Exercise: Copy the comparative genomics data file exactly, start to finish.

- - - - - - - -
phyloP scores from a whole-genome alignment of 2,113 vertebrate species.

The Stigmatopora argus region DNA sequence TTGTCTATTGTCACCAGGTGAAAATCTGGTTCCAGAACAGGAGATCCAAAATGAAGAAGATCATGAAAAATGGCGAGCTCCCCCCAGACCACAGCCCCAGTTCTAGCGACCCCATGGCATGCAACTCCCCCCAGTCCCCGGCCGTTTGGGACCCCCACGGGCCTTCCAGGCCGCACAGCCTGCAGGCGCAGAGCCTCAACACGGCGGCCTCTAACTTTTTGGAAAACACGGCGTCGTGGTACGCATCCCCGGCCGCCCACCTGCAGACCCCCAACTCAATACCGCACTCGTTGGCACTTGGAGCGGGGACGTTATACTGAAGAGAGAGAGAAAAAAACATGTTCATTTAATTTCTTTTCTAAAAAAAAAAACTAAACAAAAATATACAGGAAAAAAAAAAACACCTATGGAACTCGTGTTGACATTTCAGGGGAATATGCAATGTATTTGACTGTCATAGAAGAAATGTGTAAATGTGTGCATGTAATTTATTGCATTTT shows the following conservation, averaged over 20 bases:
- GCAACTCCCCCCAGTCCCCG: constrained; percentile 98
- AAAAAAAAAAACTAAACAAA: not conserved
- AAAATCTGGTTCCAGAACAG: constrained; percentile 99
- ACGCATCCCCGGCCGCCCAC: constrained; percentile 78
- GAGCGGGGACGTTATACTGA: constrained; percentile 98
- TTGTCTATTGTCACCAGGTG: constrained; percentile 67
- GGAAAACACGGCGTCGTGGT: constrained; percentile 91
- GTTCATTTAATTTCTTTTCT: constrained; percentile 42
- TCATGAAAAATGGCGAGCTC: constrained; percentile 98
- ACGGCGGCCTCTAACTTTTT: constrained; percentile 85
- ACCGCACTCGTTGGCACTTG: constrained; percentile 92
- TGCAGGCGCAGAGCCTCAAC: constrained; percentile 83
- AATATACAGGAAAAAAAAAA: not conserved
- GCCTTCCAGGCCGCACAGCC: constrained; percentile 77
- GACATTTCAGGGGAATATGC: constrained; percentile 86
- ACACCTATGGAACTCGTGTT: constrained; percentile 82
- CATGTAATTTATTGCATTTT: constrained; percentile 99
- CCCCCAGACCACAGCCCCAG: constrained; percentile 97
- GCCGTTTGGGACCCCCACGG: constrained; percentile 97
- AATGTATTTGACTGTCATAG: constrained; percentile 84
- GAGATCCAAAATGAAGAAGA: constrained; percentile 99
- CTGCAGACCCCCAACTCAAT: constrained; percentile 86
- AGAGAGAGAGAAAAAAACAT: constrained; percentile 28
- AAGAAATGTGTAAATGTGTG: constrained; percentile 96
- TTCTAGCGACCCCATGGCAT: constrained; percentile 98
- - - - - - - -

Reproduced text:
phyloP scores from a whole-genome alignment of 2,113 vertebrate species.

The Stigmatopora argus region DNA sequence TTGTCTATTGTCACCAGGTGAAAATCTGGTTCCAGAACAGGAGATCCAAAATGAAGAAGATCATGAAAAATGGCGAGCTCCCCCCAGACCACAGCCCCAGTTCTAGCGACCCCATGGCATGCAACTCCCCCCAGTCCCCGGCCGTTTGGGACCCCCACGGGCCTTCCAGGCCGCACAGCCTGCAGGCGCAGAGCCTCAACACGGCGGCCTCTAACTTTTTGGAAAACACGGCGTCGTGGTACGCATCCCCGGCCGCCCACCTGCAGACCCCCAACTCAATACCGCACTCGTTGGCACTTGGAGCGGGGACGTTATACTGAAGAGAGAGAGAAAAAAACATGTTCATTTAATTTCTTTTCTAAAAAAAAAAACTAAACAAAAATATACAGGAAAAAAAAAAACACCTATGGAACTCGTGTTGACATTTCAGGGGAATATGCAATGTATTTGACTGTCATAGAAGAAATGTGTAAATGTGTGCATGTAATTTATTGCATTTT shows the following conservation, averaged over 20 bases:
- GCAACTCCCCCCAGTCCCCG: constrained; percentile 98
- AAAAAAAAAAACTAAACAAA: not conserved
- AAAATCTGGTTCCAGAACAG: constrained; percentile 99
- ACGCATCCCCGGCCGCCCAC: constrained; percentile 78
- GAGCGGGGACGTTATACTGA: constrained; percentile 98
- TTGTCTATTGTCACCAGGTG: constrained; percentile 67
- GGAAAACACGGCGTCGTGGT: constrained; percentile 91
- GTTCATTTAATTTCTTTTCT: constrained; percentile 42
- TCATGAAAAATGGCGAGCTC: constrained; percentile 98
- ACGGCGGCCTCTAACTTTTT: constrained; percentile 85
- ACCGCACTCGTTGGCACTTG: constrained; percentile 92
- TGCAGGCGCAGAGCCTCAAC: constrained; percentile 83
- AATATACAGGAAAAAAAAAA: not conserved
- GCCTTCCAGGCCGCACAGCC: constrained; percentile 77
- GACATTTCAGGGGAATATGC: constrained; percentile 86
- ACACCTATGGAACTCGTGTT: constrained; percentile 82
- CATGTAATTTATTGCATTTT: constrained; percentile 99
- CCCCCAGACCACAGCCCCAG: constrained; percentile 97
- GCCGTTTGGGACCCCCACGG: constrained; percentile 97
- AATGTATTTGACTGTCATAG: constrained; percentile 84
- GAGATCCAAAATGAAGAAGA: constrained; percentile 99
- CTGCAGACCCCCAACTCAAT: constrained; percentile 86
- AGAGAGAGAGAAAAAAACAT: constrained; percentile 28
- AAGAAATGTGTAAATGTGTG: constrained; percentile 96
- TTCTAGCGACCCCATGGCAT: constrained; percentile 98